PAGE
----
Fokker-Planck Models for M15 without a Central Black Hole: The Role of the Mass Function

The Astrophysical Journal (Impact Factor: 6.73). 05/2012; 732. DOI: 10.1088/0004-637X/732/2/67
Source: arXiv

ABSTRACT We have developed a set of dynamically evolving Fokker-Planck models for the
collapsed-core globular star cluster M15, which directly address the issue of
whether a central black hole is required to fit Hubble Space Telescope (HST)
observations of the stellar spatial distribution and kinematics. As in our
previous work reported by Dull et al., we find that a central black hole is not
needed. Using local mass-function data from HST studies, we have also inferred
the global initial stellar mass function. As a consequence of extreme mass
segregation, the local mass functions differs from the global mass function at
every location. In addition to reproducing the observed mass functions, the
models also provide good fits to the star-count and velocity-dispersion
profiles, and to the millisecond pulsar accelerations. We address concerns
about the large neutron star populations adopted in our previous Fokker-Planck
models for M15. We find that good model fits can be obtained with as few as
1600 neutron stars; this corresponds to a retention fraction of 5% of the
initial population for our best fit initial mass function. The models contain a
substantial population of massive white dwarfs, that range in mass up to 1.2
solar masses. The combined contribution by the massive white dwarfs and neutron
stars provides the gravitational potential needed to reproduce HST measurements
of the central velocity dispersion profile.

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    ABSTRACT: The high stellar densities in the cores of globular clusters cause significant stellar interactions. These stellar interactions can produce close binary mass-transferring systems involving compact objects and their progeny, such as X-ray binaries and radio millisecond pulsars. Comparing the numbers of these systems and interaction rates in different clusters drives our understanding of how cluster parameters affect the production of close binaries. In this paper we estimate stellar encounter rates (Gamma) for 124 Galactic globular clusters based on observational data as opposed to the methods previously employed, which assumed "King-model" profiles for all clusters. By deprojecting cluster surface brightness profiles to estimate luminosity density profiles, we treat "King-model" and "core-collapsed" clusters in the same way. In addition, we use Monte-Carlo simulations to investigate the effects of uncertainties in various observational parameters (distance, reddening, surface brightness) on Gamma, producing the first catalog of GC stellar encounter rates with estimated errors. Comparing our results with published observations of likely products of stellar interactions (numbers of X-ray binaries, numbers of radio millisecond pulsars, and gamma-ray luminosity) we find both clear correlations and some differences with published results.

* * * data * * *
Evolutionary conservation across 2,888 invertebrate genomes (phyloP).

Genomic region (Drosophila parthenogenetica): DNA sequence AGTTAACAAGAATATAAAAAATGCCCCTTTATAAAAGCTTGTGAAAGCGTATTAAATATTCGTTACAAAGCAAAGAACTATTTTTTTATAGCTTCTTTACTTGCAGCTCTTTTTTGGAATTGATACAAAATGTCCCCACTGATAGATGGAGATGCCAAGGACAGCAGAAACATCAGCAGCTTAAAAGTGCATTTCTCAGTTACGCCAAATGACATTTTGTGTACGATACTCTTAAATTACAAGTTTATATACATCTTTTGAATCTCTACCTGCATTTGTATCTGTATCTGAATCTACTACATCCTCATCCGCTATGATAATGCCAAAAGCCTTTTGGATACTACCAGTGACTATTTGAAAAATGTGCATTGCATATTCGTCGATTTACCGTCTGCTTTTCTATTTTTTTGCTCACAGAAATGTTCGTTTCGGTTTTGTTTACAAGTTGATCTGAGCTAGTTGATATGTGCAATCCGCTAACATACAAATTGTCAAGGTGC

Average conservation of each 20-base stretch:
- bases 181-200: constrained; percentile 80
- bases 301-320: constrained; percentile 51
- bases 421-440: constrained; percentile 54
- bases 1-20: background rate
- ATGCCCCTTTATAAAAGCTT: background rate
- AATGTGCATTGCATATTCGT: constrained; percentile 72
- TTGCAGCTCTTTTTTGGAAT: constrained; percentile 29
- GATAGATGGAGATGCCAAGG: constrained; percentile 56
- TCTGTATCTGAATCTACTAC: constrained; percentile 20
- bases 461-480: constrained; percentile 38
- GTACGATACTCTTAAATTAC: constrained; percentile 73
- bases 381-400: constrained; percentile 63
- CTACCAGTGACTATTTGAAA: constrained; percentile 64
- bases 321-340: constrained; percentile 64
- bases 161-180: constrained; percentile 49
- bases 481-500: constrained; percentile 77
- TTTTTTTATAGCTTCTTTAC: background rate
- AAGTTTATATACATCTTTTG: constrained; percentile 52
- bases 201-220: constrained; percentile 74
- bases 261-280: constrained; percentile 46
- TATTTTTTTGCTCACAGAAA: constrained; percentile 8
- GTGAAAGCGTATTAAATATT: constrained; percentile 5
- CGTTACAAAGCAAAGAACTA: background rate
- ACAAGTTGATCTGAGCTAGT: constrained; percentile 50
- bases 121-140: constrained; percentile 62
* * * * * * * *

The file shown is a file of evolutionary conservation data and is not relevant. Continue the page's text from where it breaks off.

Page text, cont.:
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    The Astrophysical Journal 05/2013; 772(1). · 6.73 Impact Factor
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    Physical review D: Particles and fields 12/2012; 87(4).


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